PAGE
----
Here's Patrick Swegles' (our first time engine builder) sea of cool go-fast parts. This mo
You can take it apart, but you might not be able to put it back together again." Heard that saying before? For sure. We all know that it's much easier to unbolt parts from our projects than it is to reinstall them. That's the reason there are so many unfinished machines out there. But for My First Engine Builder, Patrick Swegles, and his 350 project, there's only one goal in mind: meticulous assembly of the Performance Automotive Warehouse (PAW)-sponsored small-block.
Last month, in Part 2 of our series, Patrick drove out to PAW and dropped off all the old components to the Mouse motor that he had torn apart the month before. As it turned out, virtually nothing was usable from that first donor powerplant. The lesson that Patrick learned was a valuable one, however. One that every first-timer experiences one way or another.
After a new engine block was located, Patrick left it in the very capable hands of the speed experts at PAW. As we showed you, the machining processes were meticulously completed and Patrick was anxious to get started on putting his first Chevy engine together.
One of the main goals of this story is to emphasize that most anyone with basic mechanical skills can build their own engine. But an equally important part to this editorial is to point out just how easy it is to get everything you need from one source, just like going to the grocery store. That's where PAW fits in nicely. Since Patrick is a busy cabinetmaker, his time is slim when it comes to chasing down parts. For this purpose, a simple call was made to PAW and a decision was arrived at for what combination would best suit Pat's needs. The experts at PAW listened and determined that one of their popular Super Stock Master kits was perfect for his engine.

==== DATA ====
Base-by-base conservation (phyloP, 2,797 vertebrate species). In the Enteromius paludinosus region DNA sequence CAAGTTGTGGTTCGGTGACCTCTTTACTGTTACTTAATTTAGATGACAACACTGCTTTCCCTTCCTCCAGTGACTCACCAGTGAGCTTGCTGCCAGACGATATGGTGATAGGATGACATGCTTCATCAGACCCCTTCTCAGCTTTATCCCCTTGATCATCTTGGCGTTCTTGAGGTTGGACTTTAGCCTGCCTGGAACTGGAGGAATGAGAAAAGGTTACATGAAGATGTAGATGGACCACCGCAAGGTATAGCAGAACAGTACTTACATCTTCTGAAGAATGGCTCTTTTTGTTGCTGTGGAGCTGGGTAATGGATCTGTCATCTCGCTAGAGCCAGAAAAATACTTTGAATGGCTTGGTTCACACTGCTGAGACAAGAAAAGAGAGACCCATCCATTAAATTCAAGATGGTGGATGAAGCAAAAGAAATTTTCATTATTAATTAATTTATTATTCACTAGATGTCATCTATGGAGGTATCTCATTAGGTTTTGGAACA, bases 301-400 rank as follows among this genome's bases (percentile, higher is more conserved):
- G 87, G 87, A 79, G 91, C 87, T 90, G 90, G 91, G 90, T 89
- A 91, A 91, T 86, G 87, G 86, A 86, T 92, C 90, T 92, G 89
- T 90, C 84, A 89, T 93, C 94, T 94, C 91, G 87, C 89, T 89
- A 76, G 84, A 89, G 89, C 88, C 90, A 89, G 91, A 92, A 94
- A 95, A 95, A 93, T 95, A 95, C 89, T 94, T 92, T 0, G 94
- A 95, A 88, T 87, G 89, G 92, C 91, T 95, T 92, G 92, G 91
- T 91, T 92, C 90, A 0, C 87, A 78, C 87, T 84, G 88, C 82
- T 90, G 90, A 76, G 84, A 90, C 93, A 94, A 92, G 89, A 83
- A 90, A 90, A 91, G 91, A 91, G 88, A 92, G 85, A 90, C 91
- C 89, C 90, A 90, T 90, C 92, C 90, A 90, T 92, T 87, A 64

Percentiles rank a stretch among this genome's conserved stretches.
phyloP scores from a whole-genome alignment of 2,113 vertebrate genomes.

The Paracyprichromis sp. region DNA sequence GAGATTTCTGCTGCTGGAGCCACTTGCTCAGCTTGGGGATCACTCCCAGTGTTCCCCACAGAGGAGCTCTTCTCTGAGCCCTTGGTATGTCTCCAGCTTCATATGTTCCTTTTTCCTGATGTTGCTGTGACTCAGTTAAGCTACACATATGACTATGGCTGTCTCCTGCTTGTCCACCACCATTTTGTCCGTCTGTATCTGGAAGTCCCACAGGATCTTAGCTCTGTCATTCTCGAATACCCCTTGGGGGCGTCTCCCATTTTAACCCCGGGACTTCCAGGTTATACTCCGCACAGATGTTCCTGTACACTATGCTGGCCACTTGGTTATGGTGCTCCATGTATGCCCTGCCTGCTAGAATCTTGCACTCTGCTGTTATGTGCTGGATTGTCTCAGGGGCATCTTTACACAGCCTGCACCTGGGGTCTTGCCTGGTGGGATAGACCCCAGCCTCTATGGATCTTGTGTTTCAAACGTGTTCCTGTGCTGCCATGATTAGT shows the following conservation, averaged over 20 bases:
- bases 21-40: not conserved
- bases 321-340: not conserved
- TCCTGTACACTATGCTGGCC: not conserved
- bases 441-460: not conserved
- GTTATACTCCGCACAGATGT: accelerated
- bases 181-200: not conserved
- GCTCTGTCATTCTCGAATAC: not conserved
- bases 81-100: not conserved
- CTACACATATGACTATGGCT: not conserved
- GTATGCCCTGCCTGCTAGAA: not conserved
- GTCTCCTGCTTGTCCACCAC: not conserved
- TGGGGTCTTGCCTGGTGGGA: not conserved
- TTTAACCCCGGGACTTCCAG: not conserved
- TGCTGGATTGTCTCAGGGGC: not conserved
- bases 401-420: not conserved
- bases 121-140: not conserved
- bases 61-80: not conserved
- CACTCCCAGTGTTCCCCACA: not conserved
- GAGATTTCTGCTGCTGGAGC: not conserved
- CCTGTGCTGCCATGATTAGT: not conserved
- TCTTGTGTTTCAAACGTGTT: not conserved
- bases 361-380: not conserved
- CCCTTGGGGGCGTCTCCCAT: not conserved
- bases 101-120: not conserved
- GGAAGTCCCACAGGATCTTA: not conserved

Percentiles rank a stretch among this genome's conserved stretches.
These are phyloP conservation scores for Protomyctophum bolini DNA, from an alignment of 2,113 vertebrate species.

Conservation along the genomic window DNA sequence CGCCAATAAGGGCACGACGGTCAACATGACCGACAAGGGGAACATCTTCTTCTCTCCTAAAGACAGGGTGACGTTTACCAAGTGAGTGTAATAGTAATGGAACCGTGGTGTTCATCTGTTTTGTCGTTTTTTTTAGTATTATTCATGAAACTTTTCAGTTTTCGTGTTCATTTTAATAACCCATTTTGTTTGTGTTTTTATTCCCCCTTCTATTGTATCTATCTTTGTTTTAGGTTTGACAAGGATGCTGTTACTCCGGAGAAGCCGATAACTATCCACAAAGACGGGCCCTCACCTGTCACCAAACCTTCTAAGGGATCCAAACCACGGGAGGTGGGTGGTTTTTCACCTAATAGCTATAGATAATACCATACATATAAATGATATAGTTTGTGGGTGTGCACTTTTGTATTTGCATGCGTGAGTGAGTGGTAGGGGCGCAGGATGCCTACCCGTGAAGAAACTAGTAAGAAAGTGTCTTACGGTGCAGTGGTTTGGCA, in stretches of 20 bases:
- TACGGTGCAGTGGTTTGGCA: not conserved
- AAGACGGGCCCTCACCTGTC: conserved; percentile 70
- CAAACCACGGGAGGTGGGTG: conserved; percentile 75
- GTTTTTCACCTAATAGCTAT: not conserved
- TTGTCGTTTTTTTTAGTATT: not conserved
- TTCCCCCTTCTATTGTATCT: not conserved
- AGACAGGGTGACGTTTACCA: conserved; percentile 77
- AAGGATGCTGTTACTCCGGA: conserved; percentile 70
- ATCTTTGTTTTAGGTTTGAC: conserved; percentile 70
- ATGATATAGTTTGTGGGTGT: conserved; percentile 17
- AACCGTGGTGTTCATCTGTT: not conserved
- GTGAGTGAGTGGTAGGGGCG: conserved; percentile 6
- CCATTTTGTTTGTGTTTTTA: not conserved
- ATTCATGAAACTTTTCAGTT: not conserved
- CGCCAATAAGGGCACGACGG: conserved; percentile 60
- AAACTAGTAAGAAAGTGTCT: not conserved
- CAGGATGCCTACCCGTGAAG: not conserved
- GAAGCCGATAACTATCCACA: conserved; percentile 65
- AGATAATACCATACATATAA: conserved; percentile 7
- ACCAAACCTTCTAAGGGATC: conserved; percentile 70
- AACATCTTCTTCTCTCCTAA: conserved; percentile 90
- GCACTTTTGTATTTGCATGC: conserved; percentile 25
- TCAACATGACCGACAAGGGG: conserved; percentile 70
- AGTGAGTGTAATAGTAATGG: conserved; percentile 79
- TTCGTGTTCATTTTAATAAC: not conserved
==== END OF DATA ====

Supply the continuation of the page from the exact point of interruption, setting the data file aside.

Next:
The first step taken by Patrick was to completely wash the newly machined block with soap
The PAW kit includes basically everything needed to assemble the short-block-from pistons and rods, to cam and lifters, to crankshaft and timing set. It even includes gaskets, the oil pump, and all bearings and piston rings. All Pat had to add was his time, a clean place and some grease, Plastigage, sealer, and a dose of patience.
While there are some who have had experience building a small-block Chevy that will tell you what corners to cut, Patrick's goal was to go step by step and understand what he was doing. From checking ring endgap to bearing clearances, Pat's motive was simply to experience the task of doing the procedures and seeing the results. Surely most of us who have assembled an engine have skipped basic blueprinting procedures one time or another such as checking crank endplay or deck height, simply because we knew by looking at it that it was correct. But for the first-timer, there's nothing like seeing the results for yourself.
In this month's segment, we'll watch as Patrick assembles the short-block using the PAW kit and select components from Milodon. In next month's series finale, Patrick will install a cool set of World Products S/R Torquer heads and intake manifold, as well as a Mallory ignition system, all in time for his dyno date at the Vrbancic Brother's DTS engine dyno. So stay tuned, and consider Patrick's adventure that any one of you first-timers could be on.
The next goal was to determine the correct main bearing clearance. First the bearings were
The balance of the oil used to coat the block went to good use, as Patrick put the hydraul
A quick glance in a small-block Chevy reference manual for the correct specs is always a g